Consequences of Delaying Elective Surgeries
Both patients and the healthcare system show substantial impact
BY MAIA KUNKEL | JUNE 2020
As the COVID-19 lockdown eases across the US, 39 states have now issued orders or guidance allowing for the resumption of elective procedures; Hawaii remains the last state to have an ongoing executive order halting elective procedures, which expires at the end of June. Governors in 35 states and Washington, DC, halted elective surgeries back in March to preserve personal protective equipment (PPE) and prevent the spread of infection.
Delaying “time-sensitive” elective procedures caused deteriorations in health, worsened quality of life, increased disability and decreased work capability for patients, according to a study published in the British Journal of Surgery. The study collected country-level surgical data and modeled cancellation rates to determine that during the peak 12 weeks of interruption in elective procedures, more than 28 million surgeries were postponed or canceled globally due to the COVID-19 pandemic. This totaled to more than 2 million surgeries globally per week, and more than 300,000 procedures in the US per week. While noting that delaying elective surgeries decreases the chance of viral transmission and associated postoperative pulmonary complications, the study revealed that delaying elective procedures would have a substantial impact on both patients’ health and healthcare systems around the world. Excessive delays in elective procedures could also cause unnecessary deaths, the study concluded.
Even after elective surgeries resume, drastic delays caused by backlogs of patients waiting for their procedures would remain for months, according to the study. If countries could increase surgical volume by 20 percent after elective surgeries began to resume, it would take on average 45 weeks to clear the backlog caused by the pandemic. When healthcare systems begin resuming elective procedures, patients might need to be prioritized by clinical urgency, possibly resulting in even greater delays for patients deemed to have a less medically urgent condition, the study stated.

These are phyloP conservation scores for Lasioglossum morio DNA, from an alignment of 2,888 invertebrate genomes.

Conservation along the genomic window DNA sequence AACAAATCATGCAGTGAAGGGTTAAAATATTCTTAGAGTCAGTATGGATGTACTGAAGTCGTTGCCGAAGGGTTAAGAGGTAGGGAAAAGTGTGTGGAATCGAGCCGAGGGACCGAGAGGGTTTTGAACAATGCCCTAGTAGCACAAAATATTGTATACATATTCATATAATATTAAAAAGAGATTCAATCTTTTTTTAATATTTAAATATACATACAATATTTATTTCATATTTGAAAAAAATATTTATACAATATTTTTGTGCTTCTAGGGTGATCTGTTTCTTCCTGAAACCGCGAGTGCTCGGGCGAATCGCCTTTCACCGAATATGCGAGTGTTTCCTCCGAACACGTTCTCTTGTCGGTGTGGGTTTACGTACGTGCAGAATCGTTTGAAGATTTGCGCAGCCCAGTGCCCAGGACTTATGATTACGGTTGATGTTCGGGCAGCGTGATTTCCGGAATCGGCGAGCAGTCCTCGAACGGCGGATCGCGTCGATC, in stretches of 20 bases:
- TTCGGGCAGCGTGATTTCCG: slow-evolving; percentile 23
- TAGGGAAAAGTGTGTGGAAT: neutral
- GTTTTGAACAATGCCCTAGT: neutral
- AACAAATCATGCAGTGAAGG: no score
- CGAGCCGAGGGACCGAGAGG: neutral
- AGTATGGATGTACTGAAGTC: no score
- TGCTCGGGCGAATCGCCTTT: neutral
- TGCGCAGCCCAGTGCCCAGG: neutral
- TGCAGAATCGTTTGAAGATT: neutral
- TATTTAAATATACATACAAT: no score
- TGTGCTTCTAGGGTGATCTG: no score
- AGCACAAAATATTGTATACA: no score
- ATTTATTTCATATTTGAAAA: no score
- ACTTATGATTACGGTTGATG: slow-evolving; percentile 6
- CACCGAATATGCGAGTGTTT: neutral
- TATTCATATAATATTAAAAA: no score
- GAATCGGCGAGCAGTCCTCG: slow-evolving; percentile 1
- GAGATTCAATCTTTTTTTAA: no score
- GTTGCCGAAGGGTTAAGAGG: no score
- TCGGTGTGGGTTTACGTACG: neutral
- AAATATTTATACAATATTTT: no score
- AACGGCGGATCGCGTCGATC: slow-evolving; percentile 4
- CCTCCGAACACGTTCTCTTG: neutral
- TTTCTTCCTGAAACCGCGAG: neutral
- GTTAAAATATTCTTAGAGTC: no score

Other consequences of delaying elective procedures include negative effects on patients’ mental health. Physicians found a drastic increase in patients’ anxiety over delays in their elective procedures, according to an article in the Washington Examiner. Anxiety caused by delayed procedures led patients to believe they had more symptoms, making it harder for physicians to tell which symptom was real and which was not, the article stated. Physicians also noted an increase in opioid use in patients who have had their elective procedures delayed, which could potentially result in greater pain and a longer recovery time after surgery. A potential increase in emergency cases and unnecessary complications were the other consequences of delaying elective procedures, according to the article.
In an interview with NPR, Daniel Buckland, MD, attending physician at Duke University Hospital in Durham, North Carolina, discussed the difficult balance of preserving PPE and monitoring patients to ensure their conditions do not worsen from delayed surgery. For example, delaying gallbladder procedures could lead to increased pain, blockages and inflammation, which could quickly spiral into an emergency procedure, Buckland said.
Healthcare delivery changed over the last few months, according to an article in The New England Journal of Medicine. For those patients for whom surgery was not delayed, many feared contracting COVID-19 and were reluctant to go through surgery. The distinction between urgent and nonurgent can often be truly determined in retrospect only, according to the article. Canceling seemingly straightforward elective procedures—such as hernia repair and knee replacements—could become complex. Although these procedures are deemed elective, many of these surgeries could be urgent and patients could not always wait several months to receive care without harm. Instead of a broad moratorium on all elective procedures, a case-by-case approach for each patient needing an elective procedure would be more effective for determining urgency and prioritization of care, the article stated.